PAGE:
Delivery of bioactive compounds using a transporter domain of engineered bacterial proteins
This novel technology allows for the efficient delivery of bioactive molecules containing non-natural amino acids, as well as novel chemical entities, into the cytosol of mammalian cells for therapeutic purposes:
• Delivery of non-natural bioactive molecules: The delivery of bioactive molecules with non-natural components into the cytosol of cells, includes: peptides and proteins comprising one or more D-amino acids, cyclic peptides and proteins, side-chain modified amino acids, backbone modifications, stapled peptides, and other variants containing a range of non-natural amino acids.
• Delivery of novel chemical entities: Novel chemical entities can be covalently attached to the toxin using native chemical ligation and/or sortase tagging. Once within the cytosol, molecules can be released from the toxin by proteolytic cleavage. This delivery process is very efficient, using only nanomolar concentrations of reagents.
• Delivery using other AB toxins: In addition to anthrax toxin, this technology may be applied to other AB toxins, since AB toxins all have a similar mechanism of action (e.g. cholera toxin, botulinum neurotoxin, diphtheria toxin, shiga toxin and exotoxin A).
• Cell-type specific targeting: Specific cell types may be targeted by modifying the receptor binding domain of the respective toxin.
• Stimulation of a protective immune response to antigens containing non-natural amino acids: Chemical entities containing novel biomarkers that contain non-natural amino acids including glycopeptides can be used to stimulate antigen-specific CD4(+) T cells and antigen-specific CD8(+).
Innovations and Advantages
While there are a number of methods for the delivery of bioactive peptides and proteins into mammalian cells, there is a need for methods to deliver (1) larger molecules that cannot traverse the plasma membrane by a simple diffusive process (e.g. peptides, proteins, small molecules), and (2) agents that are non-naturally occurring (e.g. modified peptides, D-peptides and other organic molecules not normally trafficked into a cell). In addition, current technologies used to gain therapeutic access to the cytosol are limited in that they require large quantities of sample, have limited selectivity and tend to not escape the endosome.
Many pathogenic bacteria have evolved protein machinery that efficiently delivers enzymes to the cytosol of mammalian cells. A major class of bacterial toxins, termed AB toxins, uses a transporter protein (B unit) that actively translocates enzymes (A unit) into cells. Examples of AB toxins include anthrax toxin, botulinum neurotoxin, diphtheria toxin, shiga toxin, exotoxin A and cholera toxin. In the case of the anthrax lethal toxin, the transporter protein is protective antigen (PA), a receptor-binding/pore-forming moiety, and the enzyme is lethal factor (LF), a zinc protease. LF binds to PA pores via its N-terminal domain with nanomolar binding affinity, and this domain alone can be used for translocation of compounds.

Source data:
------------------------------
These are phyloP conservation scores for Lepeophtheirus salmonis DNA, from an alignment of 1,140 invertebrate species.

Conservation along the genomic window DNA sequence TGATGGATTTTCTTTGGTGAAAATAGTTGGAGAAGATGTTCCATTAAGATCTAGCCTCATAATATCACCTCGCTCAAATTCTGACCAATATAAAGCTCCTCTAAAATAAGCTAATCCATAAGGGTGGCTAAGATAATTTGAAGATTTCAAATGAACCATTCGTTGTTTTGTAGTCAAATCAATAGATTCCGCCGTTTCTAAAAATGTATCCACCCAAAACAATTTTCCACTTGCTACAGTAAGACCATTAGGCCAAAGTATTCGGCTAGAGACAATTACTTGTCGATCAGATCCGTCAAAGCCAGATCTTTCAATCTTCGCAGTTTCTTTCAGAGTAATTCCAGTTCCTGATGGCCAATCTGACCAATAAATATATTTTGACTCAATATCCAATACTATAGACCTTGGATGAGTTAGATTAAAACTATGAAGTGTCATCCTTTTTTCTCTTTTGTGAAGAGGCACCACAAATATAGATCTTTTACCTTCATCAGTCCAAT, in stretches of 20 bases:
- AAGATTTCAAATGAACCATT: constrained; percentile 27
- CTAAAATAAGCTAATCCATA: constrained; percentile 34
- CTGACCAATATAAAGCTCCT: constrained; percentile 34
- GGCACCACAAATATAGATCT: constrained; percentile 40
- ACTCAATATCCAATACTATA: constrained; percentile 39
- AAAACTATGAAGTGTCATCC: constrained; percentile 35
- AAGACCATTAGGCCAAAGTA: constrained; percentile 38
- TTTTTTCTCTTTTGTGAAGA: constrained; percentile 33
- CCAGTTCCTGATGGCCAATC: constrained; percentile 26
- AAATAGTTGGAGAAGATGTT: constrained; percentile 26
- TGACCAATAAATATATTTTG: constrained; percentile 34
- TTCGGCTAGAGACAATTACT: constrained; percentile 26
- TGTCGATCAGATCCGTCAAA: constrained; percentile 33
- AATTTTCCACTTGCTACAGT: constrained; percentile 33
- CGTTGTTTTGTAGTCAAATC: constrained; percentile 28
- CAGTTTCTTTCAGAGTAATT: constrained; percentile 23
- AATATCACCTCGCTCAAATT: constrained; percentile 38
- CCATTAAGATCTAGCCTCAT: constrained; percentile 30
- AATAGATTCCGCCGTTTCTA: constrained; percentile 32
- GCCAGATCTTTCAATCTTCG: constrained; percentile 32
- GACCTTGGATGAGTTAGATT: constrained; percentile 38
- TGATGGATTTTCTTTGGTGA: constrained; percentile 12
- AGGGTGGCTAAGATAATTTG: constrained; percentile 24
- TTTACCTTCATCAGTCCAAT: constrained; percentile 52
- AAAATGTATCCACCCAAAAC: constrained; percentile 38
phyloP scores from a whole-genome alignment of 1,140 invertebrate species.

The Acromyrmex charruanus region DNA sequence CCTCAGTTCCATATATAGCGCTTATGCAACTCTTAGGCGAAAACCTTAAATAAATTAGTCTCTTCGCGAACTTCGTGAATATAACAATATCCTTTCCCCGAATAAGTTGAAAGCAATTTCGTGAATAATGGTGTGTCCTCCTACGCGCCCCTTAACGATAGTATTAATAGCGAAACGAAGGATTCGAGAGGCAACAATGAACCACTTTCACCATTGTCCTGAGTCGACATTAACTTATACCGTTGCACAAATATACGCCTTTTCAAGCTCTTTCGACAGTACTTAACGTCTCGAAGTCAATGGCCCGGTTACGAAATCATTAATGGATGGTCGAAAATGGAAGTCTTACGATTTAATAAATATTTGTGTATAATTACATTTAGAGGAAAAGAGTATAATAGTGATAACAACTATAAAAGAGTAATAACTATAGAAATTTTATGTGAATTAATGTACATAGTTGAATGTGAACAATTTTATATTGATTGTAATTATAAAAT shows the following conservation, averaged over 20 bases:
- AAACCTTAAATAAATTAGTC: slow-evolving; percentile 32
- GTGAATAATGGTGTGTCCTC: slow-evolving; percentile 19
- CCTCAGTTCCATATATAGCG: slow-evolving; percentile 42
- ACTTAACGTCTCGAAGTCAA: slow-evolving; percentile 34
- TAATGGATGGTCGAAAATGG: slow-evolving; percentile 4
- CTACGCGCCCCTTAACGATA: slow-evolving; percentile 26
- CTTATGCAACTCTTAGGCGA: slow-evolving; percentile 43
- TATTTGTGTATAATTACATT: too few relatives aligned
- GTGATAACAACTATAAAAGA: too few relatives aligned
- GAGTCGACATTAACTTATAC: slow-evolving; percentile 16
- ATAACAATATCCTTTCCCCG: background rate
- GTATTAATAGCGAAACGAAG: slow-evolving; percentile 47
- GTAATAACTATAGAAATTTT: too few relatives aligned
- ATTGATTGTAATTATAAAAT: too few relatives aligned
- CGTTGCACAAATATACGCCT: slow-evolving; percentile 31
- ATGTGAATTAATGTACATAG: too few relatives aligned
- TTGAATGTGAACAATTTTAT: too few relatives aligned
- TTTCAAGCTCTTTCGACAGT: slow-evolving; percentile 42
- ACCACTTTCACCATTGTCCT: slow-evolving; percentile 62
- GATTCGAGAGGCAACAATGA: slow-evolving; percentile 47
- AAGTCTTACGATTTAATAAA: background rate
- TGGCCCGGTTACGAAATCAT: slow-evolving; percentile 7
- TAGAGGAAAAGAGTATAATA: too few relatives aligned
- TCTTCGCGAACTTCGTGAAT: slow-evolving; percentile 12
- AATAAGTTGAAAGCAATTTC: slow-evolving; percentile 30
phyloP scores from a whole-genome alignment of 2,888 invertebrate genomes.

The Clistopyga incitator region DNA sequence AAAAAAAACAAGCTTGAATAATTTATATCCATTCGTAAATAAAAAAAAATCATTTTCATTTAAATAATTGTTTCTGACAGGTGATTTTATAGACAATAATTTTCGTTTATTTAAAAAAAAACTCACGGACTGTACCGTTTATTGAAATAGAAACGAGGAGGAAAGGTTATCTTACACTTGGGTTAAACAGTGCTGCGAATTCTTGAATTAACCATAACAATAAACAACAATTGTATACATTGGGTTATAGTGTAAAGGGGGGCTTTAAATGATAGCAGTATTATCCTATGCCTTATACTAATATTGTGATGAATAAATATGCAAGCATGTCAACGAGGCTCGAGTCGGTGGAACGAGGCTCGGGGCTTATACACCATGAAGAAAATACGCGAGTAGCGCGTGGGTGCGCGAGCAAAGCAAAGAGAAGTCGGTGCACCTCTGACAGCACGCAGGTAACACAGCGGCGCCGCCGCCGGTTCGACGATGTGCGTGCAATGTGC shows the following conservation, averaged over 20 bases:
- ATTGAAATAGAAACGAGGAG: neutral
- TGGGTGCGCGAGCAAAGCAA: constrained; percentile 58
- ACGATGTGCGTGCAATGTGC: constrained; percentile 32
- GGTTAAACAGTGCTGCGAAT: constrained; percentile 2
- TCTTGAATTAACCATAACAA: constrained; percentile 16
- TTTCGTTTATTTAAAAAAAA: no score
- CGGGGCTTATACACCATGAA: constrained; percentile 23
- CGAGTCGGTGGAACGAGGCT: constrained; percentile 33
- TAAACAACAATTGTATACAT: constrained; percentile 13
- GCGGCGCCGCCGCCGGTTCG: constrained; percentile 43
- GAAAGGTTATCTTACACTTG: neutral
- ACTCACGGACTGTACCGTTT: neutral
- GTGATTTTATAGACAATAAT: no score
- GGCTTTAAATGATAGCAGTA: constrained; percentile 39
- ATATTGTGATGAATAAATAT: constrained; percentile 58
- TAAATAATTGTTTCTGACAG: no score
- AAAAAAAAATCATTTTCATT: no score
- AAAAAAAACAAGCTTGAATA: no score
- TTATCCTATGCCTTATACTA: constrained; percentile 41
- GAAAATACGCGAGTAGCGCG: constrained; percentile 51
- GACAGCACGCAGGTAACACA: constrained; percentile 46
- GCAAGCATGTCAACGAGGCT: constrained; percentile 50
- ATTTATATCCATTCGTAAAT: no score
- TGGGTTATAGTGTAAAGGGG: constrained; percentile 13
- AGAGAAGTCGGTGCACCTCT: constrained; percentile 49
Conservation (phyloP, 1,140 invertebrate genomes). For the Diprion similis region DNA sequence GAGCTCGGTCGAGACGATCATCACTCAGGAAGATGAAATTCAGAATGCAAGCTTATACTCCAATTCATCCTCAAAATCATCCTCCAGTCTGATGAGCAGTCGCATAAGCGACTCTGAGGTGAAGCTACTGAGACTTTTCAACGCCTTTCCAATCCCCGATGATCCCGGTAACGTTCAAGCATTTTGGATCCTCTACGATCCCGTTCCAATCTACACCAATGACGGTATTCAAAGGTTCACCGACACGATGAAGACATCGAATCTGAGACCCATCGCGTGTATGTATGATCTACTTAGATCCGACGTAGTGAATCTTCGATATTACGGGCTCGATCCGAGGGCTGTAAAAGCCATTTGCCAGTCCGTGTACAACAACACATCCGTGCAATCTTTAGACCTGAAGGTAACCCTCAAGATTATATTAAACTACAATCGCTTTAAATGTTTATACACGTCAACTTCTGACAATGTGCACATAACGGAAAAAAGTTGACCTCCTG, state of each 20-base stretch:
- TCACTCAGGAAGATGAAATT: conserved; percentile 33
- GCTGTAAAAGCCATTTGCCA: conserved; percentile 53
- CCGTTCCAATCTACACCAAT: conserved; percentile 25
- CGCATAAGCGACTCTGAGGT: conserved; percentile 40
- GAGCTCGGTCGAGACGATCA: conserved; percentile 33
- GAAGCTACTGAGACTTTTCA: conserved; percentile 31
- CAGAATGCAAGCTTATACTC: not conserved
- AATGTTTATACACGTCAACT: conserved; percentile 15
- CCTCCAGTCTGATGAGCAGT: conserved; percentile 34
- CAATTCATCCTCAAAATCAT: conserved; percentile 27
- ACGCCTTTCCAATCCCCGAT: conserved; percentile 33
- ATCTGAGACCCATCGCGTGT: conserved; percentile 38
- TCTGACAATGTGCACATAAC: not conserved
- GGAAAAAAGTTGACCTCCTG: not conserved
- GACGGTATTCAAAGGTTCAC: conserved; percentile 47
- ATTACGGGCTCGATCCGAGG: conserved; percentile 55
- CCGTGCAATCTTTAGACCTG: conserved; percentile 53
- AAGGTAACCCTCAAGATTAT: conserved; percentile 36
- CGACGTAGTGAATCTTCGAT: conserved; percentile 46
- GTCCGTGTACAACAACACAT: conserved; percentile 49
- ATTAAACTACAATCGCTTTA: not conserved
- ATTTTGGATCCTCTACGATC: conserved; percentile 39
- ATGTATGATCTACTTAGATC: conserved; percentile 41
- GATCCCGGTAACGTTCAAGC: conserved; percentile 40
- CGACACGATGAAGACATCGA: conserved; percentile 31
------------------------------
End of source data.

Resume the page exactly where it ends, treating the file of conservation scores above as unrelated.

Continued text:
Delivery of non-natural bioactive agents: Dr. Collier’s laboratory developed a method for the efficient delivery of bioactive peptide and protein molecules containing non-natural amino acids, as well as novel chemical entities, into the cytosol of eukaryotic cells. Specifically, they discovered that modified versions of bacterial toxins, such as anthrax toxin or other AB toxins, can be used in efficient delivery of these agents. Their novel results demonstrate that a naturally existing transport system can be used for the delivery of non-naturally occurring proteins and peptides, an unexpected finding since most protein-protein interactions are based on highly stereochemical arrangements.
The technology uses the N-terminal domain of LF (LFN) and the transporter protein PA, which when added to cells, form a nanomachine that delivers functional bioactive molecules to the cytosol of a target cell. In particular, the Collier lab modified LFN by semi-synthesis to probe how structural and electrostatic changes affected protein translocation through PA:
• LFN variant using D amino acids: The LFN domain functioned equally well when the segment was built from D amino acids as from L amino acids, both in its ability to inhibit ion conductance through PA and to be translocated through the pores. This finding indicates that the LFN does not adopt a conformation that interacts with the pore in a stereospecific manner during protein translocation.
• LFN variant with alternating Lys-Glu sequence: This modified LFN domain demonstrated no significant change versus wild-type LFN in the ability of the protein to block ion conductance or to be translocated. This finding demonstrates the independence of translocation from strict sequence.
• LFN variants with DTA fusion proteins: For the variants described above, the lab also prepared them with a DTA (diphtheria toxin A chain) fusion protein using chemical ligation or the transpeptidase, sortase A. These variants behaved essentially identically to those without the fusion protein, indicating that covalent attachment of chemical entities does not affect translocation.
• LFN variant with cysteic acid: The Collier lab replaced selected acidic residues with cysteic acid, which has a negatively charged side chain, to test whether charge affected translocation. As predicted, this variant strongly inhibited translocation.
This technology is available for worldwide, exclusive licensing and/or a collaborative research program with the Collier laboratory.
Collier, R. John
Pentelute, Brad L.
For further information, please contact:
Michal Preminger, Director of Business Development
Reference Harvard Case #4018